Boa Vista is the most unspoilt of the large Cape Verde islands. Get close-up to pristine nature as you enjoy surfing, sailing, and scuba diving.
Secret Sailing Paradise
With constant winds and almost 360 days of sunshine a year, Cape Verde is ideal for sailing. There is never a bad time of year and – unlike in the Caribbean – there are no crowded ports and hurricanes to worry about. For those of you who prefer the experience to actually sailing yourself, a wide range of day trips are available: heading out from Sal Rei, you can experience the pirate life of the first islanders on historic wooden boats, or glide through the waves on a luxury catamaran. Whatever you choose, stop-offs to go snorkelling are included – and with a little bit of luck, you may even catch a glimpse of some turtles and rare corals in the pristine seascape.
Diving in the Archipelago
Humpback whales, manta rays, and whale sharks: The archipelago’s steep volcanic slopes are home to the most spectacular of all marine inhabitants. Since tropical waters meet Atlantic currents around Cape Verde, they turn the ocean into a species-rich wonderland for divers. Considering its unique underwater world, it is surprising that diving schools have only started lining the island’s beaches in recent years. Nowadays, there is something on offer for any diver, no matter how experienced they are – but you should always be mindful of the strong currents as the tide turns. The high number of wrecks in the depths is a thing of legends that awaits the most adventurous visitors...
Surf the Best Waves
25 degrees every day: it might just be a little too windy for the average tourist... But it sounds like paradise to a surfer. In fact, the world’s top (wind)surfers have discovered Cape Verde as the perfect training ground where they can ride some of the world’s best waves. Beginners can follow their example: on Boa Vista’s western cost, you will find several surf schools offering courses for beginners, budding professionals, and everyone in between. A popular hotspot is Bahia Beach since it offers an excellent combination of shallow water and waves. A short walk along the bay is where you will find the ‘Liowa Wave’, that causes that all-so-important adrenaline rush even in experienced surfers.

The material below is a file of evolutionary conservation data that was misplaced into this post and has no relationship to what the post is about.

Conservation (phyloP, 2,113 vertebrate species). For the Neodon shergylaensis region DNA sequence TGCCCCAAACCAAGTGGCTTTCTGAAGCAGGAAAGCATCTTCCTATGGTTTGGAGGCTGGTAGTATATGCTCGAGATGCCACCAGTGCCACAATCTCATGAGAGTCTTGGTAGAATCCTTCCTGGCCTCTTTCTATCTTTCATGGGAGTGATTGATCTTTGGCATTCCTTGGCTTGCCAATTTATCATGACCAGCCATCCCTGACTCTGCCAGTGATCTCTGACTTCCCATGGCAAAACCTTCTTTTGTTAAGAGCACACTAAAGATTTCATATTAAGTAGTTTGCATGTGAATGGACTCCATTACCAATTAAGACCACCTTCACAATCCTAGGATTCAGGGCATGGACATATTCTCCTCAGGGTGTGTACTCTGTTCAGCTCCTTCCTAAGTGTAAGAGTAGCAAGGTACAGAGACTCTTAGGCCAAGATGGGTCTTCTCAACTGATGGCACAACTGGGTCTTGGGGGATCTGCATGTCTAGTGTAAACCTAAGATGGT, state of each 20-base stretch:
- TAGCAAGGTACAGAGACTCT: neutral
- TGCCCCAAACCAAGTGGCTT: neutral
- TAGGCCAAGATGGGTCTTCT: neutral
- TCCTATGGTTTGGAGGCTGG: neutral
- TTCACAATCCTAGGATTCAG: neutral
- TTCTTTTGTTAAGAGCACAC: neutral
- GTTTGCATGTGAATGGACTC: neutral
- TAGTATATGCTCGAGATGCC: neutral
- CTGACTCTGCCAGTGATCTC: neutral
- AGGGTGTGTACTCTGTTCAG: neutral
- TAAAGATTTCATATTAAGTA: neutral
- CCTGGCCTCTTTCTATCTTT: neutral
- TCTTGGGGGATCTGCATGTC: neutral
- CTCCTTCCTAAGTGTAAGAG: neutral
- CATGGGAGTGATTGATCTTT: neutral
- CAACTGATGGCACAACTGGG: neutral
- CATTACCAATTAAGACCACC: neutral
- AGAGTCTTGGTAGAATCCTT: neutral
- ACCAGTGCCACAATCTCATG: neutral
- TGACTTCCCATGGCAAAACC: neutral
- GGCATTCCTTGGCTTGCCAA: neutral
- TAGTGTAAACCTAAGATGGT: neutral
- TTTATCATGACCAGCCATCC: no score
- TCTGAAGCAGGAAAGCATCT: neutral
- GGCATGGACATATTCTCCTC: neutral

Close-up with Whales
They whip the sea with their tails and pectoral fins, stick their heads out of the water, and even jump – humpback whales are true acrobats. The first of them reach Cape Verdean waters in January and they remain there for breeding season until about the end of May. You can sometimes even spot the whales from the beach, but a professionally-organised whale-watching tour greatly increases your chances of seeing them – with a little luck, the curious giants even come close to the boats. When you choose a tour operator, just take care to ensure that they have marine biologists on board who can guarantee that the animals are protected.
Standing Tall on the Sea
Easier than surfing, more flexible than sailing: stand-up paddle boarding is an easy way to get to know Boa Vista from the water. You will quickly learn the technique – then all you need is a waterproof backpack with snacks for on the go, and there is hardly anything in the way of a picnic in a deserted bay. With a bit of practice, you can even get to beaches that not a single road leads to during a several-hour-long tour, all the while enjoying the sight of paradisiacal tropical fish in the water beneath your feet. A popular route takes you around the small island of Sal Rei, that offers a unique view of the main town of Boa Vista.
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